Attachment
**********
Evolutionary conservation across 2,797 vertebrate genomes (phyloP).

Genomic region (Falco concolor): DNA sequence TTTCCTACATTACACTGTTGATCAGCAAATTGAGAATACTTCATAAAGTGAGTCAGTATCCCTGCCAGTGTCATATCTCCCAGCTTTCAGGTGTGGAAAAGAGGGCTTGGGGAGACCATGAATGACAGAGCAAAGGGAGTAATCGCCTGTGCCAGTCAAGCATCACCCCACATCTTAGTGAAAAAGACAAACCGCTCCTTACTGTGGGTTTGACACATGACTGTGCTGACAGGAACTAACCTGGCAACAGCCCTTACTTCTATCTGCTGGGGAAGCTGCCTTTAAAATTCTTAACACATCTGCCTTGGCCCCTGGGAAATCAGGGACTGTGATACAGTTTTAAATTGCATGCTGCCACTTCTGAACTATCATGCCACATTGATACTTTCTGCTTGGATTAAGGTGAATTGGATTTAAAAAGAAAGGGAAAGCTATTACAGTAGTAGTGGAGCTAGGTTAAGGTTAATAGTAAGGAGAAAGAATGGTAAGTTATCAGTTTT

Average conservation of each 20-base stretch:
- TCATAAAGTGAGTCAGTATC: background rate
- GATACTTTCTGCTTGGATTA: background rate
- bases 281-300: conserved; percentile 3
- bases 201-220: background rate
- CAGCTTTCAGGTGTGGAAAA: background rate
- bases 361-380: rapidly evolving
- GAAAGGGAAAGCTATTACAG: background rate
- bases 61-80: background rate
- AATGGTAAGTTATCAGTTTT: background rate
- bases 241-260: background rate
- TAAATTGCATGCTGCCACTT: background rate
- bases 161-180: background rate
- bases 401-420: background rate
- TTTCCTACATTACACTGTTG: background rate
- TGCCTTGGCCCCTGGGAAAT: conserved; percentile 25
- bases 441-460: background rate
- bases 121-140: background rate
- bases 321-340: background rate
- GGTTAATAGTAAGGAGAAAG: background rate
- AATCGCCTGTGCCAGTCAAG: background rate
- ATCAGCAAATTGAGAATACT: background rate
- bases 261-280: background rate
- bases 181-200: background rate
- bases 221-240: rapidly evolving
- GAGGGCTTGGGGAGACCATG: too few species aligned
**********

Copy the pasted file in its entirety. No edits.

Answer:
Evolutionary conservation across 2,797 vertebrate genomes (phyloP).

Genomic region (Falco concolor): DNA sequence TTTCCTACATTACACTGTTGATCAGCAAATTGAGAATACTTCATAAAGTGAGTCAGTATCCCTGCCAGTGTCATATCTCCCAGCTTTCAGGTGTGGAAAAGAGGGCTTGGGGAGACCATGAATGACAGAGCAAAGGGAGTAATCGCCTGTGCCAGTCAAGCATCACCCCACATCTTAGTGAAAAAGACAAACCGCTCCTTACTGTGGGTTTGACACATGACTGTGCTGACAGGAACTAACCTGGCAACAGCCCTTACTTCTATCTGCTGGGGAAGCTGCCTTTAAAATTCTTAACACATCTGCCTTGGCCCCTGGGAAATCAGGGACTGTGATACAGTTTTAAATTGCATGCTGCCACTTCTGAACTATCATGCCACATTGATACTTTCTGCTTGGATTAAGGTGAATTGGATTTAAAAAGAAAGGGAAAGCTATTACAGTAGTAGTGGAGCTAGGTTAAGGTTAATAGTAAGGAGAAAGAATGGTAAGTTATCAGTTTT

Average conservation of each 20-base stretch:
- TCATAAAGTGAGTCAGTATC: background rate
- GATACTTTCTGCTTGGATTA: background rate
- bases 281-300: conserved; percentile 3
- bases 201-220: background rate
- CAGCTTTCAGGTGTGGAAAA: background rate
- bases 361-380: rapidly evolving
- GAAAGGGAAAGCTATTACAG: background rate
- bases 61-80: background rate
- AATGGTAAGTTATCAGTTTT: background rate
- bases 241-260: background rate
- TAAATTGCATGCTGCCACTT: background rate
- bases 161-180: background rate
- bases 401-420: background rate
- TTTCCTACATTACACTGTTG: background rate
- TGCCTTGGCCCCTGGGAAAT: conserved; percentile 25
- bases 441-460: background rate
- bases 121-140: background rate
- bases 321-340: background rate
- GGTTAATAGTAAGGAGAAAG: background rate
- AATCGCCTGTGCCAGTCAAG: background rate
- ATCAGCAAATTGAGAATACT: background rate
- bases 261-280: background rate
- bases 181-200: background rate
- bases 221-240: rapidly evolving
- GAGGGCTTGGGGAGACCATG: too few species aligned